3 More Military Badasses You NEED To Know
American Military News wants to share with you stories of men who were so badass that it will blow your mind. We’re talking incredible acts of courage and tenacity that for many would be unthinkable, but for our troops, comes naturally.
Here are today’s three badass vets.
Name: Sgt. Seth E. Howard
Story: “On 6 April 2008, Sergeant Howard heroically fought for over an hour up a mountain while under intense Insurgent fire to rescue wounded members of his ODA pinned down by Insurgent fire.
Sergeant Howard was fixed in a wadi by heavy sniper, Rocket Propelled Grenade, small arms and machine gun fire on initial contact.
Without hesitation, Sergeant Howard directed his Afghan Commandos to fire on Insurgent positions while he engaged numerous positions with his sniper rifle and an 84 millimeter recoilless rifle.
His accurate suppressive fire killed numerous Insurgent fighters and drew fire on his position, allowing the command and control (C2) element to move to covered positions.
Sergeant Howard left his covered position and heroically fought across a 60 foot cliff under intense fire from multiple locations after hearing that the C2 element received two critically wounding ODA members and were in danger of being overrun.”
Name: Bruce P. Crandall
Story: For conspicuous gallantry and intrepidity at the risk of his life above and beyond the call of duty: Major Bruce P. Crandall distinguished himself by extraordinary heroism as a Flight Commander in the Republic of Vietnam, while serving with Company A, 229th Assault Helicopter Battalion, 1st Cavalry Division (Airmobile). On 14 November 1965, his flight of sixteen helicopters was lifting troops for a search and destroy mission from Plei Me, Vietnam, to Landing Zone X-Ray in the Ia Drang Valley. On the fourth troop lift, the airlift began to take enemy fire, and by the time the aircraft had refueled and returned for the next troop lift, the enemy had Landing Zone X-Ray targeted. As Major Crandall and the first eight helicopters landed to discharge troops on his fifth troop lift, his unarmed helicopter came under such intense enemy fire that the ground commander ordered the second flight of eight aircraft to abort their mission. As Major Crandall flew back to Plei Me, his base of operations, he determined that the ground commander of the besieged infantry battalion desperately needed more ammunition. Major Crandall then decided to adjust his base of operations to Artillery Firebase Falcon in order to shorten the flight distance to deliver ammunition and evacuate wounded soldiers.While medical evacuation was not his mission, he immediately sought volunteers and with complete disregard for his own personal safety, led the two aircraft to Landing Zone X-Ray. Despite the fact that the landing zone was still under relentless enemy fire, Major Crandall landed and proceeded to supervise the loading of seriously wounded soldiers aboard his aircraft. Major Crandall’s voluntary decision to land under the most extreme fire instilled in the other pilots the will and spirit to continue to land their own aircraft, and in the ground forces the realization that they would be resupplied and that friendly wounded would be promptly evacuated. This greatly enhanced morale and the will to fight at a critical time. After his first medical evacuation, Major Crandall continued to fly into and out of the landing zone throughout the day and into the evening. That day he completed a total of 22 flights, most under intense enemy fire, retiring from the battlefield only after all possible service had been rendered to the Infantry battalion. His actions provided critical resupply of ammunition and evacuation of the wounded. Major Crandall’s daring acts of bravery and courage in the face of an overwhelming and determined enemy are in keeping with the highest traditions of the military service and reflect great credit upon himself, his unit, and the United States Army.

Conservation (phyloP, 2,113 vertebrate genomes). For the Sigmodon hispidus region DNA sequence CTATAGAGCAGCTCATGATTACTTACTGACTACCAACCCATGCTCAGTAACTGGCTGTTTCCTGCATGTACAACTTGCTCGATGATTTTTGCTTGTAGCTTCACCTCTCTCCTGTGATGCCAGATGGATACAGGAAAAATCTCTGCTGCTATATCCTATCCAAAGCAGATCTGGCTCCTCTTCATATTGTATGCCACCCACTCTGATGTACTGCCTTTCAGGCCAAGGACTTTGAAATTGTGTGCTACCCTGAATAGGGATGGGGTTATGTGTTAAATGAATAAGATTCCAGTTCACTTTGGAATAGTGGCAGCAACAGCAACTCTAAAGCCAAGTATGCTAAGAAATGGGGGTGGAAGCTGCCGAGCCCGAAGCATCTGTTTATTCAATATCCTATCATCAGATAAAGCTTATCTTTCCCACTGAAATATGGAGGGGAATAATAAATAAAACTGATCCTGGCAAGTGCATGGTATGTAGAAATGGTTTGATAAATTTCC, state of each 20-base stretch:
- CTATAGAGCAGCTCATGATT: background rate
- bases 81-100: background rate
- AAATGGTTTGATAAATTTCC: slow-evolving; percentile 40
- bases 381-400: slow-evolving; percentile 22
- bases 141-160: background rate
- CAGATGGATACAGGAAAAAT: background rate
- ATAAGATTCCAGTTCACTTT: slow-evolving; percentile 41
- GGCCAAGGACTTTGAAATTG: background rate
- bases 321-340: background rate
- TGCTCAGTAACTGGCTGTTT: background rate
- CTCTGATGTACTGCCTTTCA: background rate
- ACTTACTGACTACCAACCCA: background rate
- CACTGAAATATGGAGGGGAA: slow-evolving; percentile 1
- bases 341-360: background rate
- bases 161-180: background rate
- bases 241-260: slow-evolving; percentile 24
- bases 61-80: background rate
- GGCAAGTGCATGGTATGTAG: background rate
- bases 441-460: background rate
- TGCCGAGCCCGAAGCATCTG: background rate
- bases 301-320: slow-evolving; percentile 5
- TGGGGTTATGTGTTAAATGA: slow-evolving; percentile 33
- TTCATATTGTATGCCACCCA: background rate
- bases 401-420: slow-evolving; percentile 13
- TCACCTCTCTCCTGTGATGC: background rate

Name: Marcus Luttrell
Story: “The President of the United States of America takes pleasure in presenting the Navy Cross to Petty Officer Marcus Luttrell, United States Navy, for extraordinary heroism in actions against the enemy while serving in a four-man Special Reconnaissance element with SEAL Delivery Vehicle Team ONE, Naval Special Warfare Task unit, Afghanistan from 27 to 28 June 2005, in the vicinity of Asadabad, Konar Province, Afghanistan. Operating in the middle of an enemy-controlled area, in extremely rugged terrain, his Special Reconnaissance element was tasked with locating a high-level Anti-Coalition Militia leader, in support of a follow-on direct action mission to disrupt enemy activity. On 28 June 2005, the element was spotted by Anti-Coalition Militia sympathizers, who immediately revealed their position to the militia fighters. As a result, the element directly encountered the enemy. Demonstrating exceptional resolve and fully understanding the gravity of the situation and his responsibility to his teammates, the unidentified SEAL fought valiantly against the numerically superior and positionally advantaged enemy force.”